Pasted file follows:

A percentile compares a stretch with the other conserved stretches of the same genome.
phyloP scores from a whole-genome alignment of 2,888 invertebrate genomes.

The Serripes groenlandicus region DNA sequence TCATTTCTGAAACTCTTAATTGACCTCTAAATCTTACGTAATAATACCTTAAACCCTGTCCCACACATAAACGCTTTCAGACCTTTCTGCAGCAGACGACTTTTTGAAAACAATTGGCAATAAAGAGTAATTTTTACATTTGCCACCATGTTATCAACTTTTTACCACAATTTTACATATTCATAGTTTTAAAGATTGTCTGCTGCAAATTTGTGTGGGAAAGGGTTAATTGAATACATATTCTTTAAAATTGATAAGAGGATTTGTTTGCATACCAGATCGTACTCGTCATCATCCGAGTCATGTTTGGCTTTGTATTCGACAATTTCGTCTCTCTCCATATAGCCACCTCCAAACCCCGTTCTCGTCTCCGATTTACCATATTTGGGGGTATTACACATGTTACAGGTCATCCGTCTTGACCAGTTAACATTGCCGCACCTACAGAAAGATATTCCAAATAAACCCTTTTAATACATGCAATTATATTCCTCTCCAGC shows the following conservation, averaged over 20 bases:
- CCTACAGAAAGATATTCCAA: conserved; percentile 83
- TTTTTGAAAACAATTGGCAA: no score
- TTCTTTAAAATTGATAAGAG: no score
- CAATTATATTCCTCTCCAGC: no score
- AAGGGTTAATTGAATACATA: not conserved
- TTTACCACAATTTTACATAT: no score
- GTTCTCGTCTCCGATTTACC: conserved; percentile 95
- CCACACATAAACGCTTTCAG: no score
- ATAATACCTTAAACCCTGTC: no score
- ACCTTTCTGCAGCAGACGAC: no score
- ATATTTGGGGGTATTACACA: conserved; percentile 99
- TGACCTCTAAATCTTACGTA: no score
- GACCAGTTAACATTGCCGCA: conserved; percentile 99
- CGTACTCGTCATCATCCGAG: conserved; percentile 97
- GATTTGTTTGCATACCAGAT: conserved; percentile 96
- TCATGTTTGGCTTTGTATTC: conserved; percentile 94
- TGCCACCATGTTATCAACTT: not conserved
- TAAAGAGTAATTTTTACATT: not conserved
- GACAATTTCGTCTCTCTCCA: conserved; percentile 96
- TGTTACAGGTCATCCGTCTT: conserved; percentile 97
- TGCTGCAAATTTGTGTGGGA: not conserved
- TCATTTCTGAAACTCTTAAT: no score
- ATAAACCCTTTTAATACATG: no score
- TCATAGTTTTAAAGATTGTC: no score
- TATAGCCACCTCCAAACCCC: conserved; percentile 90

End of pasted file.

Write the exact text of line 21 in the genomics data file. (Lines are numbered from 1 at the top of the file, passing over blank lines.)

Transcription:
- TAAAGAGTAATTTTTACATT: not conserved